Fluoxetine tenth anniversary update:
the progress continues

Stokes PE, Holtz A
Payne Whitney Clinic,
New York Hospital-
Cornell University Medical Center,
New York, USA.
Clin Ther 1997 Sep-Oct; 19(5):1135-250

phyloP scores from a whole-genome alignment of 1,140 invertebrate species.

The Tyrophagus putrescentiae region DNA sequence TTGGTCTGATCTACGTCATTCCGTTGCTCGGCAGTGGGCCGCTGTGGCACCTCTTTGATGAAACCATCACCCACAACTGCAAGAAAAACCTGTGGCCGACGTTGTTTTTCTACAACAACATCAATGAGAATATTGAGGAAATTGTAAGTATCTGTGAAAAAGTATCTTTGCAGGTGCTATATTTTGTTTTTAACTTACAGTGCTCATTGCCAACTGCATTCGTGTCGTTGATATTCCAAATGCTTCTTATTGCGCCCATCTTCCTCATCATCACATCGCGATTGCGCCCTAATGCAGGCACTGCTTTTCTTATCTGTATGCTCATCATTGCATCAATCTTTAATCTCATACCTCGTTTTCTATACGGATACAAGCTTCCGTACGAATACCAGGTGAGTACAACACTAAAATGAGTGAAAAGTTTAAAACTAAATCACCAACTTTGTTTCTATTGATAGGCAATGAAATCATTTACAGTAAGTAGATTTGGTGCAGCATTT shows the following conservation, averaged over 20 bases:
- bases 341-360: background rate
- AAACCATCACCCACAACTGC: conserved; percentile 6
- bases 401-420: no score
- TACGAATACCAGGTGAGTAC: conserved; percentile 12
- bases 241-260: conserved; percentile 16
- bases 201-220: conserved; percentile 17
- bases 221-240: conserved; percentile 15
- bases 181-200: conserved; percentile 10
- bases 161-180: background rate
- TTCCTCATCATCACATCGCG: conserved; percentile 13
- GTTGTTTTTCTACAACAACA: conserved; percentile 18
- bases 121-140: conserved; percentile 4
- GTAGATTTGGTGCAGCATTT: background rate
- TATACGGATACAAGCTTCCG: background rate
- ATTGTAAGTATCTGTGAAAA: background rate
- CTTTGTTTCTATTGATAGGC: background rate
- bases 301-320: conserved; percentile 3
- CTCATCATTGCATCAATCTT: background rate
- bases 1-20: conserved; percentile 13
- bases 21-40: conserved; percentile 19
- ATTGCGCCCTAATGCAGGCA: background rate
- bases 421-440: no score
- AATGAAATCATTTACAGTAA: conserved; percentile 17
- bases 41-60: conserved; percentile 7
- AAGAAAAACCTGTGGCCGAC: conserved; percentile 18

This tenth anniversary review/update of fluoxetine concentrates on the past 5 years of its clinical application. The mechanism of action of fluoxetine; its metabolism; its efficacy in patients with various diagnostic subgroups of depression, patients with coincident medical disease, children and adolescents with depression, patients with eating disorders, and patients with obsessive-compulsive disorder (OCD); its long-term (maintenance) efficacy; its side effects and toxicity; and pharmacoeconomic considerations are reviewed. Pharmacotherapy is currently the only proven method for treating major depressive disorder that is applicable to all levels of severity of major depressive illness. Since its introduction 10 years ago, fluoxetine has been available to psychiatrists, primary care physicians, and other nonpsychiatric physicians as full-dose effective pharmacotherapy for patients with depression. Fluoxetine has been widely prescribed by physicians knowledgeable in pharmacology and in the treatment of depression because of its proven efficacy (ie, equal to that of tricyclic antidepressants [TCAs]), its ease of administration (with full therapeutic dosing usually starting from day 1), its generally benign side-effect profile, its remarkable safety in over-dose, and its proven effectiveness in the most common depressed patient population--anxious, agitated, depressed patients--as well as in patients with various subtypes and severities of depression. In more recent years it has also proved effective in the treatment of bulimia, an entity for which only limited or inadequate treatment options had been previously available. In OCD, fluoxetine, with its more acceptable side-effect profile and greater ease of dosing, presents a favorable alternative to previous drug therapy and is useful in treating both obsessions and compulsions. Fluoxetine is currently recognized among clinicians as efficacious in treating anxiety disorders and is being used successfully in special depressed populations such as patients with medical comorbidity, elderly patients, adolescents, and children. Rapid discontinuation or missed doses of short-half-life selective serotonin reuptake inhibitors, TCAs, and heterocyclic antidepressants are associated with withdrawal symptoms of a somatic and psychological nature, which cannot only be disruptive, but can also be suggestive of relapse or recurrence of depression. In striking contrast to these short-half-life antidepressants, fluoxetine is rarely associated with such sequelae on sudden discontinuation or missed doses. This preventive effect against withdrawal symptoms on discontinuation of fluoxetine is attributed to the unique extended half-life of this antidepressant. Current studies show that the overall increased effectiveness of fluoxetine in treating depression compensates for its higher cost, compared with older drugs, by reducing the need for physician contact because of increased compliance and less need of titration, and by reducing premature patient discontinuation, thereby yielding fewer relapses, less recurrence, and less reutilization of mental health services.
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